|Summaries of Presentations
Professor Kenneth W. Harl
“Forging of the Byzantine Cultural Identity, 610-1025”
Under the impact of invasion and religious controversy, the late Roman eastern empire was transformed into a Byzantine state and society. The Byzantine world of New Rome was in its political and legal legacy Roman, but it was orthodox in faith and Hellenic in its arts, letters, and aesthetics. The lecture focuses on main forces within Byzantine society that wrought this cultural transformation. The topic will deal with the impact of challenging and expectations in imperial patronage, of the invasions of the Byzantine Dark age, and of the religious change resulting from the Iconoclastic Controversy (726-843). Imperial coins, the Byzantine wall paintings in the rock cut churches of Cappadocia, and new archaeological evidence from Anatolia, especially from the excavations at Amorium will be advanced in tandem with the literary sources.
Professor Alicia Walker
“Byzantium and the West: Art, Architecture, and Cross-Cultural Exchange in the Medieval World”
During the medieval era, Byzantium was highly regarded as the exemplar of art and architectural achievement, greatly inspiring and influencing cultural developments within many western medieval artistic traditions. This lecture explores the formal and symbolic impact that Byzantium exerted on artistic production in the Latin West and sheds light on cross-cultural connections that bridged political and geographic barriers in the medieval world.
Professor Speros Vryonis, Jr.
“The Cultural Baggage of the Byzantine Empire and the Diffusion of Parts of it to Muslims, Slavs, and Europeans”
Among the most striking, identifying aspects of Byzantine civilization is its retention of the ancient Greek cultural tradition and the development of its Christian institutions, literature, and culture. Such items as the educational system and monasticism were both important aspects of this double cultural identity of the Byzantines and their domain. From the time that the church fathers, most notably St. Basil of Caesareia, decided that understanding of the Christian mysteries was vitally dependent upon the mastery of ancient Greek knowledge, the study, and copying of the Greek texts became an integral part of Byzantine education and higher learning. Indeed the classical texts would have largely disappeared had they not been studied and reproduced by Byzantine scholars. Thus, when the Muslims, Slavs and Italians came into contact with Byzantium’s double cultural baggage they were faced with an embarras de richesses. It does not follow, however, that many of these foreign peoples did not borrow, unguardedly, the entirety of the Byzantine cultural traditions. Rather each one of these great civilizations borrowed those elements which would find a convenient receptivity in the guest culture and civilization. This selective cultural influence was, nevertheless, marked in the civilizations of Islam, Slavdom, and the early and modern West. Each group adopted and adapted those aspects of Byzantine civilization which fulfilled certain intellectual and social functions necessary to their respective contemporary societies. The lecture will focus on the vehicle of transmission, the receptivity and or rejection of parts of this cultural tradition, and the long term effects of this influence.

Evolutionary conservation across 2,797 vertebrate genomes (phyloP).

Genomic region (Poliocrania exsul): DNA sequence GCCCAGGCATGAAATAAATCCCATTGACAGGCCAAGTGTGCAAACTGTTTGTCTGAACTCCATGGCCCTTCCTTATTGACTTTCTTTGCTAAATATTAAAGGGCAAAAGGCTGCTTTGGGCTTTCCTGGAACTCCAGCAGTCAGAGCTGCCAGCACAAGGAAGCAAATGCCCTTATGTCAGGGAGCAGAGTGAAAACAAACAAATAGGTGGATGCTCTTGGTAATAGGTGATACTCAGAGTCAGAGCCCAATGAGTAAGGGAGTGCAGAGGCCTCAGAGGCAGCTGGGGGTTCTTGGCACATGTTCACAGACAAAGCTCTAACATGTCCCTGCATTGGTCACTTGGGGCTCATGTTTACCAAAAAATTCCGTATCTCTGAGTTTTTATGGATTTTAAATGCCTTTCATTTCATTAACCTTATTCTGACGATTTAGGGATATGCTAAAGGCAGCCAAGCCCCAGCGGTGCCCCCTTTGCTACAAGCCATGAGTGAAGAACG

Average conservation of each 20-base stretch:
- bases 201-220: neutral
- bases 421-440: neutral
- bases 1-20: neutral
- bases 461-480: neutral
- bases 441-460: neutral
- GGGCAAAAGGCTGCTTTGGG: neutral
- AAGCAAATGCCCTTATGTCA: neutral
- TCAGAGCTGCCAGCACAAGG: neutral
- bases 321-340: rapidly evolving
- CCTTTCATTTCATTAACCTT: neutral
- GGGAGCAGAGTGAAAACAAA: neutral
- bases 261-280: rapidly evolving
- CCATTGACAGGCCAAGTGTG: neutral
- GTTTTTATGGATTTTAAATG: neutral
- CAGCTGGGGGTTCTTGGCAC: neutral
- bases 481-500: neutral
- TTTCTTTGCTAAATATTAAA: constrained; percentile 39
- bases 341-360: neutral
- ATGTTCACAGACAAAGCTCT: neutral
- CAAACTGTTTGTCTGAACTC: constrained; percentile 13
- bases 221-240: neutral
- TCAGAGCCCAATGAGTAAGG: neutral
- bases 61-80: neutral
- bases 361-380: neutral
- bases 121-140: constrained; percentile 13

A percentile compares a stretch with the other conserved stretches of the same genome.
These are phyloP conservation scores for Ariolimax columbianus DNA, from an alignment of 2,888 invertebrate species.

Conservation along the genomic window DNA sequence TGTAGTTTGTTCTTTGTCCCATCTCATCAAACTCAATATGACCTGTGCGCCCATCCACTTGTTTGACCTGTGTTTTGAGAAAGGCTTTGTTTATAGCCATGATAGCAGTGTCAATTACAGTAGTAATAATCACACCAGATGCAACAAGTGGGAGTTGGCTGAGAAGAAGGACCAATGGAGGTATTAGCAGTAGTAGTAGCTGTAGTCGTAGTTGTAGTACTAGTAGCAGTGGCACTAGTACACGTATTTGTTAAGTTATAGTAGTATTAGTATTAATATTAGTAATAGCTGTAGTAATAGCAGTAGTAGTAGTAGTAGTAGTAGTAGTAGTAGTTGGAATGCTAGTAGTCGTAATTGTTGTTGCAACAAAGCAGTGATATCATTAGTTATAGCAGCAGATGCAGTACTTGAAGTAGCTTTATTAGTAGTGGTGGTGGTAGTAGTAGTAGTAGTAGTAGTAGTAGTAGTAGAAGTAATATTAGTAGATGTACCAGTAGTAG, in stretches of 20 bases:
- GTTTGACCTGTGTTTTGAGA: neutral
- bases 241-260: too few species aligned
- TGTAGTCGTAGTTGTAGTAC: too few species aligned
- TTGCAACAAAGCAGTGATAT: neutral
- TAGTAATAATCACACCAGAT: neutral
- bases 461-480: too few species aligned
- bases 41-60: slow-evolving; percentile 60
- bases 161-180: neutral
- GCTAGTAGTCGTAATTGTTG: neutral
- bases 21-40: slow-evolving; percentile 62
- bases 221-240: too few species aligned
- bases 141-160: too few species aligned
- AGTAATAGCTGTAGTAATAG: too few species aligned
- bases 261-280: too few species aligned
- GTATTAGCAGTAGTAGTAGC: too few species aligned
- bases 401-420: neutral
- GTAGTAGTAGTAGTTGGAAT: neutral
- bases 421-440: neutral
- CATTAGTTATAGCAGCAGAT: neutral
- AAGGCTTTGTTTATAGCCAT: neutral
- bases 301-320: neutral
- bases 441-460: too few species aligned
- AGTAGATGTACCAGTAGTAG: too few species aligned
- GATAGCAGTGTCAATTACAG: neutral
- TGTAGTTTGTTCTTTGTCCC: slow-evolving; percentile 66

About the Hellenic American Cultural Association of Colorado
The Hellenic-American Cultural Association of Colorado exists to contribute in the dissemination and preservation of Hellenic heritage and culture, past and present, to interested persons, especially the youth, and to instill an understanding of the contributions of the past, its influence on the present, and its contemporary manifestations. For more information, contact organization at 1601 Sagewood Drive, Fort Collins, CO 80525, or visit the group's website at http://www.hacac.org.